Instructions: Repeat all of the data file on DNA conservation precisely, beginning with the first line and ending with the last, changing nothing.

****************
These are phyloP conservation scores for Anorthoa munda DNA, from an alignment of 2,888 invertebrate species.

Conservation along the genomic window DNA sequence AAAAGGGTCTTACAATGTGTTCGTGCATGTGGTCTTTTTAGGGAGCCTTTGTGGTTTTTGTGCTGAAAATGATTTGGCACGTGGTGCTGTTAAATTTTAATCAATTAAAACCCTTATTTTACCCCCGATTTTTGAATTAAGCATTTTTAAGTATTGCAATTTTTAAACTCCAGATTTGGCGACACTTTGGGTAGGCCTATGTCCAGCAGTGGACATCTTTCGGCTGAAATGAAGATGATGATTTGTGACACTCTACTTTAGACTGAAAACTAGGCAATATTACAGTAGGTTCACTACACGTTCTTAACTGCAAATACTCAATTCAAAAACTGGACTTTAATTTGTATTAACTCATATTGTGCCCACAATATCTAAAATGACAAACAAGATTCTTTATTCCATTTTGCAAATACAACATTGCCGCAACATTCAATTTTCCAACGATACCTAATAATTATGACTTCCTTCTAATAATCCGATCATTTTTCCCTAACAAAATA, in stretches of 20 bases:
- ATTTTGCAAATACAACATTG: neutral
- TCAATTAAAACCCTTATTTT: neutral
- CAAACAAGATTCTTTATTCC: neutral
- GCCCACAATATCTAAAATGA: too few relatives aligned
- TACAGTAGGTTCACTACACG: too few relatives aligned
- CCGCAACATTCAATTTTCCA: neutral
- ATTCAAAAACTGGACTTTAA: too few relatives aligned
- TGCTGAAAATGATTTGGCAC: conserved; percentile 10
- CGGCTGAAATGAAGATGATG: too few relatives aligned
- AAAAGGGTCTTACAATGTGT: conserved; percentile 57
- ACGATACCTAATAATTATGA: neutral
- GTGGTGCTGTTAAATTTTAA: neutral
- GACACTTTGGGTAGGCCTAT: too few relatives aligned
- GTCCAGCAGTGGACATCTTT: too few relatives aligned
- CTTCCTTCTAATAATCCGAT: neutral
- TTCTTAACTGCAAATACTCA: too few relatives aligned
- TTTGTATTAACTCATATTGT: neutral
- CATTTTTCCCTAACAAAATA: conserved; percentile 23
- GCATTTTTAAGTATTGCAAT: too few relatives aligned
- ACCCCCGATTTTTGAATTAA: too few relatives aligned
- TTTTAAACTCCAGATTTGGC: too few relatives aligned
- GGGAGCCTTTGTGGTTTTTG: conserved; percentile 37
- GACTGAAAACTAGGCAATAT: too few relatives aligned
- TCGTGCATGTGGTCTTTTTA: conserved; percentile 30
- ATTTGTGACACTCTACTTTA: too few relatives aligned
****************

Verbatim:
These are phyloP conservation scores for Anorthoa munda DNA, from an alignment of 2,888 invertebrate species.

Conservation along the genomic window DNA sequence AAAAGGGTCTTACAATGTGTTCGTGCATGTGGTCTTTTTAGGGAGCCTTTGTGGTTTTTGTGCTGAAAATGATTTGGCACGTGGTGCTGTTAAATTTTAATCAATTAAAACCCTTATTTTACCCCCGATTTTTGAATTAAGCATTTTTAAGTATTGCAATTTTTAAACTCCAGATTTGGCGACACTTTGGGTAGGCCTATGTCCAGCAGTGGACATCTTTCGGCTGAAATGAAGATGATGATTTGTGACACTCTACTTTAGACTGAAAACTAGGCAATATTACAGTAGGTTCACTACACGTTCTTAACTGCAAATACTCAATTCAAAAACTGGACTTTAATTTGTATTAACTCATATTGTGCCCACAATATCTAAAATGACAAACAAGATTCTTTATTCCATTTTGCAAATACAACATTGCCGCAACATTCAATTTTCCAACGATACCTAATAATTATGACTTCCTTCTAATAATCCGATCATTTTTCCCTAACAAAATA, in stretches of 20 bases:
- ATTTTGCAAATACAACATTG: neutral
- TCAATTAAAACCCTTATTTT: neutral
- CAAACAAGATTCTTTATTCC: neutral
- GCCCACAATATCTAAAATGA: too few relatives aligned
- TACAGTAGGTTCACTACACG: too few relatives aligned
- CCGCAACATTCAATTTTCCA: neutral
- ATTCAAAAACTGGACTTTAA: too few relatives aligned
- TGCTGAAAATGATTTGGCAC: conserved; percentile 10
- CGGCTGAAATGAAGATGATG: too few relatives aligned
- AAAAGGGTCTTACAATGTGT: conserved; percentile 57
- ACGATACCTAATAATTATGA: neutral
- GTGGTGCTGTTAAATTTTAA: neutral
- GACACTTTGGGTAGGCCTAT: too few relatives aligned
- GTCCAGCAGTGGACATCTTT: too few relatives aligned
- CTTCCTTCTAATAATCCGAT: neutral
- TTCTTAACTGCAAATACTCA: too few relatives aligned
- TTTGTATTAACTCATATTGT: neutral
- CATTTTTCCCTAACAAAATA: conserved; percentile 23
- GCATTTTTAAGTATTGCAAT: too few relatives aligned
- ACCCCCGATTTTTGAATTAA: too few relatives aligned
- TTTTAAACTCCAGATTTGGC: too few relatives aligned
- GGGAGCCTTTGTGGTTTTTG: conserved; percentile 37
- GACTGAAAACTAGGCAATAT: too few relatives aligned
- TCGTGCATGTGGTCTTTTTA: conserved; percentile 30
- ATTTGTGACACTCTACTTTA: too few relatives aligned